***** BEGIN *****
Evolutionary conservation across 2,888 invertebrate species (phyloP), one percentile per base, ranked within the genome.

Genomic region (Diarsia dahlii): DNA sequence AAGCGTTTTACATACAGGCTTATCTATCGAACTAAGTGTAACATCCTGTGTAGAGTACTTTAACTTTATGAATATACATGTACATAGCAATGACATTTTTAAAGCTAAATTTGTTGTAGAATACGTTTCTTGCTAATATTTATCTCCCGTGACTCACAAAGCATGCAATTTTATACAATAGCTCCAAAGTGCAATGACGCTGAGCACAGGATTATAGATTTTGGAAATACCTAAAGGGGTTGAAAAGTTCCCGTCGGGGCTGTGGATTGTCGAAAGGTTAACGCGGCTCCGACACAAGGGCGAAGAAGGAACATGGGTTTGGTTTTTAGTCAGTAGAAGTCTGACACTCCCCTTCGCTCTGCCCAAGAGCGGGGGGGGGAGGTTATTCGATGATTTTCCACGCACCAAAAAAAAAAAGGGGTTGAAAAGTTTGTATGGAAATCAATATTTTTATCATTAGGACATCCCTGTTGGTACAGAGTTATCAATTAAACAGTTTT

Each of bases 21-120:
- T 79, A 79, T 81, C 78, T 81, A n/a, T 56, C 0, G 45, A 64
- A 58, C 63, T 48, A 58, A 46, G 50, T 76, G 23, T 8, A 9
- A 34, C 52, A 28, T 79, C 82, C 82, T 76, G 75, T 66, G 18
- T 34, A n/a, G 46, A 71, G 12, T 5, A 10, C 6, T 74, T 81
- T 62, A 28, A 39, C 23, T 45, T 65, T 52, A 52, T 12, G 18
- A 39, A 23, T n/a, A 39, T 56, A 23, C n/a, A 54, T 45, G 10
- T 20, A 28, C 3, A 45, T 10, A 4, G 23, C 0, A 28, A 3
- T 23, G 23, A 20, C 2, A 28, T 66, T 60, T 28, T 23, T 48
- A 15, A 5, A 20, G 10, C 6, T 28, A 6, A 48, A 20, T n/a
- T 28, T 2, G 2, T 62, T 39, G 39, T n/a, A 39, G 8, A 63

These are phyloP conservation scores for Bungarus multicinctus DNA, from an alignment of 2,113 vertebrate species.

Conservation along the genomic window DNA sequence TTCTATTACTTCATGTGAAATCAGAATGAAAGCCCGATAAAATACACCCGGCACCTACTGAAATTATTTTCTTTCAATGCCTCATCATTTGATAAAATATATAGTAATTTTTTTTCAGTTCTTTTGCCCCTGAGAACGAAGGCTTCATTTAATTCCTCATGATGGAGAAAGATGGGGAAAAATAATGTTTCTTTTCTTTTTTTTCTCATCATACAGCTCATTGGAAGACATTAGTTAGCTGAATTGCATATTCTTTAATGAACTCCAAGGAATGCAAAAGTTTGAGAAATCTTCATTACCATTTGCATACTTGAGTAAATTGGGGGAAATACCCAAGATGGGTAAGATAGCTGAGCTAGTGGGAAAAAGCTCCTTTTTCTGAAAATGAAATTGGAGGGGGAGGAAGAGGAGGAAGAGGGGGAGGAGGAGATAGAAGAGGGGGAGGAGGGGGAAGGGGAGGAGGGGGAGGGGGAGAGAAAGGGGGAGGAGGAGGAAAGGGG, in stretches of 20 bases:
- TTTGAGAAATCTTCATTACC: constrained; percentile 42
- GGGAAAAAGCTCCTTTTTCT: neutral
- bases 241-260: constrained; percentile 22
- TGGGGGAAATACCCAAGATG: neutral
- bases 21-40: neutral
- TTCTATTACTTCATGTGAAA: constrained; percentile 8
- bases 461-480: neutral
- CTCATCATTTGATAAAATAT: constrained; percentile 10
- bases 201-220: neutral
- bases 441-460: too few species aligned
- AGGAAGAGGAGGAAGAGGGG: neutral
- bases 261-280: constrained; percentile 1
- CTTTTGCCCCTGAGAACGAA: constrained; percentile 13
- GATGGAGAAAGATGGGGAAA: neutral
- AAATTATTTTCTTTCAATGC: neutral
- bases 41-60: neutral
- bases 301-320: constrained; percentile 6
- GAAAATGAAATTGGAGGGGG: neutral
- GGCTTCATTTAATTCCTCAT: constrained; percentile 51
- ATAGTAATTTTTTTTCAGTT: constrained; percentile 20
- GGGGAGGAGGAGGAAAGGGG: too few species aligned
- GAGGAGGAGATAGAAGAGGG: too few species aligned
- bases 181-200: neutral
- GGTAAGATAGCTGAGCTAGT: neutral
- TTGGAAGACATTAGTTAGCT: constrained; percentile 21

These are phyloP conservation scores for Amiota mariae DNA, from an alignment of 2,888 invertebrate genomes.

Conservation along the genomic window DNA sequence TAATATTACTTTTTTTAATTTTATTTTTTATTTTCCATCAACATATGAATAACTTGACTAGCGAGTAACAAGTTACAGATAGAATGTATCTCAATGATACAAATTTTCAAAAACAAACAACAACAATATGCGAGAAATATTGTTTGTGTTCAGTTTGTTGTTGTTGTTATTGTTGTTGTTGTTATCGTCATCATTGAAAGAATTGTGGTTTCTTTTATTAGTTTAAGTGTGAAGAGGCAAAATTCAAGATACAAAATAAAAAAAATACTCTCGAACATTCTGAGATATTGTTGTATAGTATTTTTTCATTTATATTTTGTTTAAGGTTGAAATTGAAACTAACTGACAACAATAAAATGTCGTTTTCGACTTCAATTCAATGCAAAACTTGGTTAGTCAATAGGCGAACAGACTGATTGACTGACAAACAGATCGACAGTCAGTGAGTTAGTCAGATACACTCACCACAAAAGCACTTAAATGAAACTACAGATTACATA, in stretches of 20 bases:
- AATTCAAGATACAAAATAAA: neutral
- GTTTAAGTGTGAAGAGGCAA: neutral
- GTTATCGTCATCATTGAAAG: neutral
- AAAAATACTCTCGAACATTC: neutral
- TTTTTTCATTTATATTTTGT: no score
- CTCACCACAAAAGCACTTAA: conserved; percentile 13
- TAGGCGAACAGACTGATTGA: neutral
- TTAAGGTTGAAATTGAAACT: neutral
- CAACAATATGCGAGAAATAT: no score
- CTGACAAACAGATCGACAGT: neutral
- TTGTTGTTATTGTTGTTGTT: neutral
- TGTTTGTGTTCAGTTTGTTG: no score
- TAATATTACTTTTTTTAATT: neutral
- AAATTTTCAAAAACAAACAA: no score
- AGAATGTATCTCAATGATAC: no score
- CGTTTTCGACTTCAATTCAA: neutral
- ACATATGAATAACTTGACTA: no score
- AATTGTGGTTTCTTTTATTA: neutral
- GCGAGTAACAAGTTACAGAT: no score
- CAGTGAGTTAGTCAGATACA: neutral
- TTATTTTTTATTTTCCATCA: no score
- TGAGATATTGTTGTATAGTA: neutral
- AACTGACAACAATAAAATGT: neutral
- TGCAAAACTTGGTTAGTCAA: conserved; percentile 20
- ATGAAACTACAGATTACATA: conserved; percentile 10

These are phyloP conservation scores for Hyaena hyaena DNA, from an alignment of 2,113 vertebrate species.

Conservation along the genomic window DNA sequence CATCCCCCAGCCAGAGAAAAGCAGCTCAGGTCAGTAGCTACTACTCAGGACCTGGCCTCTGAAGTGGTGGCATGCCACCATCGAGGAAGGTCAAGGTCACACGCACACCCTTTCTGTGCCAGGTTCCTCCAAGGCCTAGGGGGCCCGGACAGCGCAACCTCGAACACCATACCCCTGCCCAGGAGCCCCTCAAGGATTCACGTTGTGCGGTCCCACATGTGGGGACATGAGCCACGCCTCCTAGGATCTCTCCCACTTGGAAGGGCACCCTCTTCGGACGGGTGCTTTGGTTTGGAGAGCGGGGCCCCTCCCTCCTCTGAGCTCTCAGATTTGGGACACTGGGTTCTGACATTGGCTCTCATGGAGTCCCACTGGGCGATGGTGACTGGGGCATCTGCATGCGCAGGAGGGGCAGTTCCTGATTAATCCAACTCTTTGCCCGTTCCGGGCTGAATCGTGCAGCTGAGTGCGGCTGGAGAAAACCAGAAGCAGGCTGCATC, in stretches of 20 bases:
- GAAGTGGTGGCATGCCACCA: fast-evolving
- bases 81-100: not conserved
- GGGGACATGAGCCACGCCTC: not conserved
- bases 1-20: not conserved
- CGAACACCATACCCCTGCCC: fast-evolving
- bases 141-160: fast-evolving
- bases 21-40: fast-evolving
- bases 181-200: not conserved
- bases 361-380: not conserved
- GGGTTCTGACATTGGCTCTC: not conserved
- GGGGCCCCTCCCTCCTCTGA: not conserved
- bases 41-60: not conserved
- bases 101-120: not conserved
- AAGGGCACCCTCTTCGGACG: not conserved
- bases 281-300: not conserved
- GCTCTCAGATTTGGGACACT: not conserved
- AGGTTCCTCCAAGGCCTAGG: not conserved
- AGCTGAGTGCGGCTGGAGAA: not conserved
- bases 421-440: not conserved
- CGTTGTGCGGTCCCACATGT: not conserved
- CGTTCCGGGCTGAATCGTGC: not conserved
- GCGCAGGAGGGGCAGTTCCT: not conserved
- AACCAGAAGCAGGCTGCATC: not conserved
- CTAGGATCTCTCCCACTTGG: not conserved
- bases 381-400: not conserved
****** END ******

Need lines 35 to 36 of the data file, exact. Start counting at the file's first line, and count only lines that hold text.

- ATAGTAATTTTTTTTCAGTT: constrained; percentile 20
- GGGGAGGAGGAGGAAAGGGG: too few species aligned